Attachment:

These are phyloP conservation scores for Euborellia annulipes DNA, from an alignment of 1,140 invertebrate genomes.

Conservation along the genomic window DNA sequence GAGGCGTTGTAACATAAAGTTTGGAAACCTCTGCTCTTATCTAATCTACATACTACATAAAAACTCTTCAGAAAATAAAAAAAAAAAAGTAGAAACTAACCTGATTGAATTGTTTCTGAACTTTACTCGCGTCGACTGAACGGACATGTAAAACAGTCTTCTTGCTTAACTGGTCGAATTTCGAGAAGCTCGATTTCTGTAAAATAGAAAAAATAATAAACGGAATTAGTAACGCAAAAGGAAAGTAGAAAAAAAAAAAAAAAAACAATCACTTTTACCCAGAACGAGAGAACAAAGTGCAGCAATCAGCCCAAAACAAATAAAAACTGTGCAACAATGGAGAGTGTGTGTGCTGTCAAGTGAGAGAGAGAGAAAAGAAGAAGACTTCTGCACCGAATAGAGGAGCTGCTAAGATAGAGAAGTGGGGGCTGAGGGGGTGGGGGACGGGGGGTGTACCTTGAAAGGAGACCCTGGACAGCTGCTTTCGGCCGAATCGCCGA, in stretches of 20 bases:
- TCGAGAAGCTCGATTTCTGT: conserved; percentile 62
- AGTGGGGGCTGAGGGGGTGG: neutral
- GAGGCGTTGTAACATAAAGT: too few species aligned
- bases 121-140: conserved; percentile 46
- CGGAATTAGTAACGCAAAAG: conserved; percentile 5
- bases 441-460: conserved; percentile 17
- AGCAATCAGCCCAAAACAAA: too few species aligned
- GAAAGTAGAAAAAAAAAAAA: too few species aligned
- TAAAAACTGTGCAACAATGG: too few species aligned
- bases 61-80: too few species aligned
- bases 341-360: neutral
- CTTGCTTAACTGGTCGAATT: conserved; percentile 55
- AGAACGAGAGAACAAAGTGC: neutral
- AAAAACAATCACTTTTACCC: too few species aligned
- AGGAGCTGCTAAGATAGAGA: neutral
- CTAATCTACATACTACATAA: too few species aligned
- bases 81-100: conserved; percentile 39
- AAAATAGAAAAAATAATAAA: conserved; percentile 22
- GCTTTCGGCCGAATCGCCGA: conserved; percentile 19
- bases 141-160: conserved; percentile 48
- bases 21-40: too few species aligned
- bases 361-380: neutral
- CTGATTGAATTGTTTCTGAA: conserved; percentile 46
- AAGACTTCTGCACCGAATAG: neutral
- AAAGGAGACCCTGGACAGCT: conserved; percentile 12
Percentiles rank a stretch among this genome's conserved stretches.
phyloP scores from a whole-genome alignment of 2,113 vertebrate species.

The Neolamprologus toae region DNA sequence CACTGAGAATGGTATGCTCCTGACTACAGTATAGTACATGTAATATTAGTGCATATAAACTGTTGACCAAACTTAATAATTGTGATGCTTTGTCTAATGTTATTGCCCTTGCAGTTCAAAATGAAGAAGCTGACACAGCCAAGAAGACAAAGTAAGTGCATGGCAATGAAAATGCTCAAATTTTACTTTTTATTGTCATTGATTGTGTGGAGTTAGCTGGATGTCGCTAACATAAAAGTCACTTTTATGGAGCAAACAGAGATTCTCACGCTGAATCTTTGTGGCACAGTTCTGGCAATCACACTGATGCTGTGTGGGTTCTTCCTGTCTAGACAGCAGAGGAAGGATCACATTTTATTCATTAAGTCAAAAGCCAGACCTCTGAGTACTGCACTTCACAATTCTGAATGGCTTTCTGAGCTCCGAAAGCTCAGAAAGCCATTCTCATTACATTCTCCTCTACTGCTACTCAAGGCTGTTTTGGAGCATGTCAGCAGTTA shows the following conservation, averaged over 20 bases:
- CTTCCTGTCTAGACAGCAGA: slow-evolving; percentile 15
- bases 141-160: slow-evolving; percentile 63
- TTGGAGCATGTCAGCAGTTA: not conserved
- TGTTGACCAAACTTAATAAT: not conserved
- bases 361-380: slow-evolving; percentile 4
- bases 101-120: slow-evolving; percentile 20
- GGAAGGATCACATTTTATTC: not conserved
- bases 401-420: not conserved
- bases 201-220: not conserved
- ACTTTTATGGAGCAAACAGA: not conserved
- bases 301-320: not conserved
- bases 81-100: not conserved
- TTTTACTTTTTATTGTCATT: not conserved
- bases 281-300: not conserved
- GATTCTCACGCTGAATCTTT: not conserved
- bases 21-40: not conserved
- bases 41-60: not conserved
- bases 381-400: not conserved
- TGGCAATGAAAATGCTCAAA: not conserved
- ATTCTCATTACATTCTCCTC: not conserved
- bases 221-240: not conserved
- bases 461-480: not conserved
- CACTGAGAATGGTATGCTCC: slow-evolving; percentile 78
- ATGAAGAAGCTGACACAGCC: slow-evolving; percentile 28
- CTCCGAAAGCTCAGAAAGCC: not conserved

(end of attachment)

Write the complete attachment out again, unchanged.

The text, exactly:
These are phyloP conservation scores for Euborellia annulipes DNA, from an alignment of 1,140 invertebrate genomes.

Conservation along the genomic window DNA sequence GAGGCGTTGTAACATAAAGTTTGGAAACCTCTGCTCTTATCTAATCTACATACTACATAAAAACTCTTCAGAAAATAAAAAAAAAAAAGTAGAAACTAACCTGATTGAATTGTTTCTGAACTTTACTCGCGTCGACTGAACGGACATGTAAAACAGTCTTCTTGCTTAACTGGTCGAATTTCGAGAAGCTCGATTTCTGTAAAATAGAAAAAATAATAAACGGAATTAGTAACGCAAAAGGAAAGTAGAAAAAAAAAAAAAAAAACAATCACTTTTACCCAGAACGAGAGAACAAAGTGCAGCAATCAGCCCAAAACAAATAAAAACTGTGCAACAATGGAGAGTGTGTGTGCTGTCAAGTGAGAGAGAGAGAAAAGAAGAAGACTTCTGCACCGAATAGAGGAGCTGCTAAGATAGAGAAGTGGGGGCTGAGGGGGTGGGGGACGGGGGGTGTACCTTGAAAGGAGACCCTGGACAGCTGCTTTCGGCCGAATCGCCGA, in stretches of 20 bases:
- TCGAGAAGCTCGATTTCTGT: conserved; percentile 62
- AGTGGGGGCTGAGGGGGTGG: neutral
- GAGGCGTTGTAACATAAAGT: too few species aligned
- bases 121-140: conserved; percentile 46
- CGGAATTAGTAACGCAAAAG: conserved; percentile 5
- bases 441-460: conserved; percentile 17
- AGCAATCAGCCCAAAACAAA: too few species aligned
- GAAAGTAGAAAAAAAAAAAA: too few species aligned
- TAAAAACTGTGCAACAATGG: too few species aligned
- bases 61-80: too few species aligned
- bases 341-360: neutral
- CTTGCTTAACTGGTCGAATT: conserved; percentile 55
- AGAACGAGAGAACAAAGTGC: neutral
- AAAAACAATCACTTTTACCC: too few species aligned
- AGGAGCTGCTAAGATAGAGA: neutral
- CTAATCTACATACTACATAA: too few species aligned
- bases 81-100: conserved; percentile 39
- AAAATAGAAAAAATAATAAA: conserved; percentile 22
- GCTTTCGGCCGAATCGCCGA: conserved; percentile 19
- bases 141-160: conserved; percentile 48
- bases 21-40: too few species aligned
- bases 361-380: neutral
- CTGATTGAATTGTTTCTGAA: conserved; percentile 46
- AAGACTTCTGCACCGAATAG: neutral
- AAAGGAGACCCTGGACAGCT: conserved; percentile 12
Percentiles rank a stretch among this genome's conserved stretches.
phyloP scores from a whole-genome alignment of 2,113 vertebrate species.

The Neolamprologus toae region DNA sequence CACTGAGAATGGTATGCTCCTGACTACAGTATAGTACATGTAATATTAGTGCATATAAACTGTTGACCAAACTTAATAATTGTGATGCTTTGTCTAATGTTATTGCCCTTGCAGTTCAAAATGAAGAAGCTGACACAGCCAAGAAGACAAAGTAAGTGCATGGCAATGAAAATGCTCAAATTTTACTTTTTATTGTCATTGATTGTGTGGAGTTAGCTGGATGTCGCTAACATAAAAGTCACTTTTATGGAGCAAACAGAGATTCTCACGCTGAATCTTTGTGGCACAGTTCTGGCAATCACACTGATGCTGTGTGGGTTCTTCCTGTCTAGACAGCAGAGGAAGGATCACATTTTATTCATTAAGTCAAAAGCCAGACCTCTGAGTACTGCACTTCACAATTCTGAATGGCTTTCTGAGCTCCGAAAGCTCAGAAAGCCATTCTCATTACATTCTCCTCTACTGCTACTCAAGGCTGTTTTGGAGCATGTCAGCAGTTA shows the following conservation, averaged over 20 bases:
- CTTCCTGTCTAGACAGCAGA: slow-evolving; percentile 15
- bases 141-160: slow-evolving; percentile 63
- TTGGAGCATGTCAGCAGTTA: not conserved
- TGTTGACCAAACTTAATAAT: not conserved
- bases 361-380: slow-evolving; percentile 4
- bases 101-120: slow-evolving; percentile 20
- GGAAGGATCACATTTTATTC: not conserved
- bases 401-420: not conserved
- bases 201-220: not conserved
- ACTTTTATGGAGCAAACAGA: not conserved
- bases 301-320: not conserved
- bases 81-100: not conserved
- TTTTACTTTTTATTGTCATT: not conserved
- bases 281-300: not conserved
- GATTCTCACGCTGAATCTTT: not conserved
- bases 21-40: not conserved
- bases 41-60: not conserved
- bases 381-400: not conserved
- TGGCAATGAAAATGCTCAAA: not conserved
- ATTCTCATTACATTCTCCTC: not conserved
- bases 221-240: not conserved
- bases 461-480: not conserved
- CACTGAGAATGGTATGCTCC: slow-evolving; percentile 78
- ATGAAGAAGCTGACACAGCC: slow-evolving; percentile 28
- CTCCGAAAGCTCAGAAAGCC: not conserved